Pink Papers 2: LGB Discrimination in Housing, Education, and Labor Markets
Saturday, Jan. 5, 2019 10:15 AM - 12:15 PM
- Chair: Christopher S. Carpenter, Vanderbilt University
Out of the Closet and into the Classroom: Differences in Human Capital Investments by Sexual Orientation
AbstractHuman capital investment differs by sexual orientation in the United States. These differences exists both along the extensive margin (years of schooling) and the intensive margin (college majors). Using data from nationally representative surveys in the United States, we first show that the differences in years of schooling exist in the ACS, the NHIS, and AddHealth. Gay men obtain between 0.6 and 1.1 more years of schooling than heterosexual men. The differences among men are robust to controlling for demographics, personality characteristics, and family backgrounds. While similar sized gaps exist for lesbian women, the gaps are not significant after controlling personality characteristics and family backgrounds. We then use data from the ACS to study how workplace characteristics and prejudice to homosexuals influence the choice of a college major. We find that gay men and lesbian women are attracted to majors with lower levels of prejudice and higher levels of independence. Conditional on prejudice and independence, the pecuniary rewards for a college major do not appear to influence their choices.
Analyzing Sexual Orientation and Gender Identity Discrimination for Federal Contractor and Noncontractor Firms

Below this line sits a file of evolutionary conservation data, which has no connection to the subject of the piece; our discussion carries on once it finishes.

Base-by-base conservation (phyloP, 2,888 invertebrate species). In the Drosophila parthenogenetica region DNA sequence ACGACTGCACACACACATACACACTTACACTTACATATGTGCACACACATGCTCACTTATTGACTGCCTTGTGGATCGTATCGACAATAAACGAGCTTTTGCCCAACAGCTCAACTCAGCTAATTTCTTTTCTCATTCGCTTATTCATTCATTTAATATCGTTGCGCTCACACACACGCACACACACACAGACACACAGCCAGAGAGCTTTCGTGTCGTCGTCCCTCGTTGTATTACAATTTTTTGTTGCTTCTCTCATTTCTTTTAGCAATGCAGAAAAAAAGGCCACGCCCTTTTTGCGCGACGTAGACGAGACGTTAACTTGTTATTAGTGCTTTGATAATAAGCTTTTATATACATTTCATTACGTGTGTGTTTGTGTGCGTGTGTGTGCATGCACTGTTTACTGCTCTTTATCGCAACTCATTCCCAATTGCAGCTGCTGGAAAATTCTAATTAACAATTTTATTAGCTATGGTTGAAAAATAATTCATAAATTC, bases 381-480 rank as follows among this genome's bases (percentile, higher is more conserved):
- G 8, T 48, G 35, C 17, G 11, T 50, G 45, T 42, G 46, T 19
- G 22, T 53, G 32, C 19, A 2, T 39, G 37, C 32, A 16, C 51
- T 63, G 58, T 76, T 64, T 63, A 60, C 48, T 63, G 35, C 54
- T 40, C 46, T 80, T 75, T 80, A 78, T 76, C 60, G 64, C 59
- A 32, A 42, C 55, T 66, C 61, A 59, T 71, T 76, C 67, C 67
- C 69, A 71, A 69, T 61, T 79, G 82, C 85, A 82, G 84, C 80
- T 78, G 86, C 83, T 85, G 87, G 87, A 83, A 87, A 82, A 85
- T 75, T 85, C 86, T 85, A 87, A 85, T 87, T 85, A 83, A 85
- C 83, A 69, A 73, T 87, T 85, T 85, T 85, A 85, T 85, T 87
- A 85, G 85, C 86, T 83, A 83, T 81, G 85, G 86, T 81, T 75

AbstractThis paper will present findings of a study that assesses the impact of President Obama’s 2014 executive order forbidding federal contractors to discriminate on the basis of sexual orientation and gender identity (SOGI). We analyze data on employees’ individual charges of SOGI discrimination filed since the EEOC began interpreting SOGI discrimination as sex discrimination under Title VII of the Civil Rights Act from 2012-2016. We match the charge data to the EEOC’s EEO-1 of establishments to create a pooled cross-section dataset of establishments with and without charges. The EEO-1 data provide information on federal contractor receipt, race and gender composition of employment, and detailed industry. We use economic theories of discrimination and sociological theories of legal consciousness to create measures of factors that predict whether a charge is filed (dependent variable 1) and whether a charge is found to have some merit (dependent variable 2). After controlling for those measures, we look for the annual impact of being a federal contractor in the years after the policy change. Our hypotheses are that the executive order will result in a greater likelihood of a charge (based on legal consciousness theory) but a lower likelihood of a charge with merit (based on discrimination theory). Our preliminary results confirm hypothesis one, as we see an increase in filing of charges against federal contractors in the years the executive order is signed and implemented.
Explaining the Sexual Orientation Gap in Educational Attainment
AbstractThis paper uses data from three nationally representative US surveys to confirm previous findings that lesbians and gay men are more educated than heterosexual men and women and to assesses the plausibility of five potential explanations for this difference: highly educated lesbians and gay men are more likely to “come out”; sexual minorities differ demographically, earn higher wage returns to education, or have different expectations about their future partners’ income; and education is a gateway to more tolerant workplaces. The only explanation that is supported for both lesbians and gay men highlights a non-pecuniary return to schooling: access to more tolerant workplaces.
- I2 - Education and Research Institutions
- J1 - Demographic Economics